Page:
Derrick Broadaway is an educator, and in his spare time, a composer, musician and recording technician. As an advocate for lifelong learning, Derrick Broadaway discusses strategies for effective musical instruction in such environments.
From the Beatlemania frenzy to the Bieber Fever phenomenon, the allure of music and its transformative power on listeners has captivated generations. Yet, the future promises a fresh wave of exceptionally talented musicians, provided they receive the guidance to not only master their craft but also to sustain their motivation.
The pivotal question remains: what are the tried-and-true techniques employed by adept music instructors to fuel their students’ enduring passion for music, and to ensure their love for learning remains unyielding?
Below, Derrick Broadaway DDS explains the common teaching strategies that music instructors and music lovers teach people to keep them interested in music.
Derrick Broadaway DDS on the Common Teaching Strategies and Lessons to Make People Love Music
Very few people consider music to be their favorite school subject or lesson.
- How does a contralto differ from a soprano anyway?
- Why do minor and major keys sound the same in pianos and keyboards?
- Isn’t the cello just a bigger violin?
- Where is the correct finger placement for the G chord?
Derrick Broadaway DDS says that because these questions come from individuals with relatively untrained ears, music instructors often make lessons easily understandable, fun, and inspirational.
Some of the music teaching strategies they practice include:
The Conventional Method – Introducing Already-Familiar Music to People
Different age groups have specific artists familiar and well-known to each generation.
Derrick Broadaway says to think of Taylor Swift Era’s Tour hype as the 21st-century Aretha Franklin world tour.
The reason for Ed Sheeran’s success? It’s probably the same reason why Elton John is well-loved.
Though differing in generations, music teachers know that music is music. And it affects everyone similarly. As such, instructors incorporate different musicians and styles in their lessons – by using them as relevant examples for students familiar to them.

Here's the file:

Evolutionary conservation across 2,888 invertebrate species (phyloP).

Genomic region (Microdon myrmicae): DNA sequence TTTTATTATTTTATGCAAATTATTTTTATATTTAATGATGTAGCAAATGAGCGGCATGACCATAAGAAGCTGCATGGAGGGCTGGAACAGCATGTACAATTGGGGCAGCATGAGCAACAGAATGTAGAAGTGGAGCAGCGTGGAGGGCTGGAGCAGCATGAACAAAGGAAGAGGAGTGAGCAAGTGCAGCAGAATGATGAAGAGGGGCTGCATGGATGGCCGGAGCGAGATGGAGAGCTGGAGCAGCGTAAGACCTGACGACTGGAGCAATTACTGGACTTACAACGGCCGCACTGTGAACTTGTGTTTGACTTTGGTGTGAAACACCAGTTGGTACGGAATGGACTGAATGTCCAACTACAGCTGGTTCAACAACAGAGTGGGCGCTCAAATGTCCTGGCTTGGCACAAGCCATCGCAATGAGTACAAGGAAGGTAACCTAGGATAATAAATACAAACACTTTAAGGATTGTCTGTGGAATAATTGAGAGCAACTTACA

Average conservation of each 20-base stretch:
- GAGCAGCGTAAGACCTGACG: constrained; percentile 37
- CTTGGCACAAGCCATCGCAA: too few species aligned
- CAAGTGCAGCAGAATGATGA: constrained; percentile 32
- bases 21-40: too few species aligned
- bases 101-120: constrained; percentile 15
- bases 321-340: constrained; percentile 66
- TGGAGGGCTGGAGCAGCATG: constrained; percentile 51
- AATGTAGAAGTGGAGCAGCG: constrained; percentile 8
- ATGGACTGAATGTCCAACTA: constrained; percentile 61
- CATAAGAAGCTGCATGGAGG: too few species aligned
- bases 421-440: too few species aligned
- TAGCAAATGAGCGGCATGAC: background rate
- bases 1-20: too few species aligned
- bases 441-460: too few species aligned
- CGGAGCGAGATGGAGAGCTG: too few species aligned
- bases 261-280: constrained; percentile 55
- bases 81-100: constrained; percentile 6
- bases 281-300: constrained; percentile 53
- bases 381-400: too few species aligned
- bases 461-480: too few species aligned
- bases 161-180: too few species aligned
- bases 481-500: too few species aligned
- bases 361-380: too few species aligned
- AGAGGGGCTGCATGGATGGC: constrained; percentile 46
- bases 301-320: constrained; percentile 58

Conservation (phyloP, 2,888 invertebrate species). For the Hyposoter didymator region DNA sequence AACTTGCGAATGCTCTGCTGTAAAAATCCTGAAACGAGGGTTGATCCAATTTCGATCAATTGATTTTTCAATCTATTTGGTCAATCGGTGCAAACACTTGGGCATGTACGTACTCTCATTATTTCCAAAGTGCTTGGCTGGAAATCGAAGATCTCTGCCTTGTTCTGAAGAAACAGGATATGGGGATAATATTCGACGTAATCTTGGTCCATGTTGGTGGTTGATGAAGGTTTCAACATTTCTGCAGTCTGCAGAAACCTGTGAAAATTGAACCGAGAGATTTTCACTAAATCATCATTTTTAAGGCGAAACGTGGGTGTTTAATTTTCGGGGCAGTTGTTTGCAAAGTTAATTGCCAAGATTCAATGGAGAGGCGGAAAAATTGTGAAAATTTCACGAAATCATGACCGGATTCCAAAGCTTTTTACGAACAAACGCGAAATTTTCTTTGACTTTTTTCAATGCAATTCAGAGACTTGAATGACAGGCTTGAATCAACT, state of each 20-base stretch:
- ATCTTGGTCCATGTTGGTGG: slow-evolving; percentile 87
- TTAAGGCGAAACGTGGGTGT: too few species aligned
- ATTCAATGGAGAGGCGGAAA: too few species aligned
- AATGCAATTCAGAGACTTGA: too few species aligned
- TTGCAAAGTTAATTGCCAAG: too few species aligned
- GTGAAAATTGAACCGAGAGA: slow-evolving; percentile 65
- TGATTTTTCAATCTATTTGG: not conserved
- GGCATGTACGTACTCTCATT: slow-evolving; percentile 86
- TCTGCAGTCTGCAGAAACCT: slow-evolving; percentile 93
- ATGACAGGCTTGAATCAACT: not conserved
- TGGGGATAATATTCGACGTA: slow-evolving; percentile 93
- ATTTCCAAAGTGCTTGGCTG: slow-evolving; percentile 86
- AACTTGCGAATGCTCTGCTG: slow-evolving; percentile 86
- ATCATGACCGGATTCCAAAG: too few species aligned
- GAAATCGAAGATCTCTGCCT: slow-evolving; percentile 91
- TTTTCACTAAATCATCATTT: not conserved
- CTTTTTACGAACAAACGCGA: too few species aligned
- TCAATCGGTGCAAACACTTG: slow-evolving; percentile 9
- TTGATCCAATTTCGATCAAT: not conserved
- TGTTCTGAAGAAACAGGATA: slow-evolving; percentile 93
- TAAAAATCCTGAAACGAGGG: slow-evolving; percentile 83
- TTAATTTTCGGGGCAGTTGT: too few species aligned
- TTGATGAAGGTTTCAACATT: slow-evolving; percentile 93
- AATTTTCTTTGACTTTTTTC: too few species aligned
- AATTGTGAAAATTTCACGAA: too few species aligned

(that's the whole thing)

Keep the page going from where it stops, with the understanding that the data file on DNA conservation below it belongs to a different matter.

But having students listen to music they’ve already heard isn’t enough to pique or maintain their interest.
Discovering Various Musical Instruments
The great thing about music is it doesn’t discriminate – every musician has a purpose. That said, a drummer isn’t better than a guitarist. And a trombonist isn’t superior to a trianglist.
Derrick Broadaway says that to music students, the freedom to choose which instruments to use, practice, and excel in leaves plenty of room for creativity and skill building. To music instructors, having students with the utmost interest in music provides peace of mind that their teaching efforts will not be in vain.
In addition, exploring various musical instruments also boosts creativity. After all, not everyone is gifted with an angelic voice or diva-like belting abilities. And many older individuals struggle with memory or mobility issues to pluck guitar strings or bang the drums.
With this in mind, everyone can enjoy music, regardless of age, gender, or culture.
The Impact of Music – on the Mind, Body, and Soul
Besides using timely musicians as examples, many music instructors also base their lectures on culture, history, and language for students to understand the lessons better.
Derrick Broadaway DDS notes that for instance, the lyrics in several East Coast hip-hop tracks often touch on the subject of racial discrimination and poverty. On the other side of the country, West Coast rap music heavily consists of gang violence and Hollywood pressure.
To music students, listening to music that resonates with them keeps them hopeful that they can be the ones sharing their stories one day.
Derrick Broadaway also notes that even if a person’s voice or sound isn’t heard on a global scale, creating music is still a healthy mental and emotional outlet – it can be a creative form of self-expression that can heal and inspire themselves and others who hear their artistic works.
The Bottom Line
Music transcends culture and language – barriers that often limit people from communicating. However, if more people learn to channel their opinions, sentiments, and emotions through music, understanding each other is much easier.
Furthermore, several highly skilled music instructors know that the past, present, and future are interwoven by music. Derrick Broadaway notes that music instructors often incorporate timely and relevant musical trends in their lessons.
Finally, aspiring musicians seek out mentors with a wealth of musical wisdom, an outstanding background, and a track record of excellence. While music is undeniably an art, delving into its depths from an academic perspective demands a unique set of skills.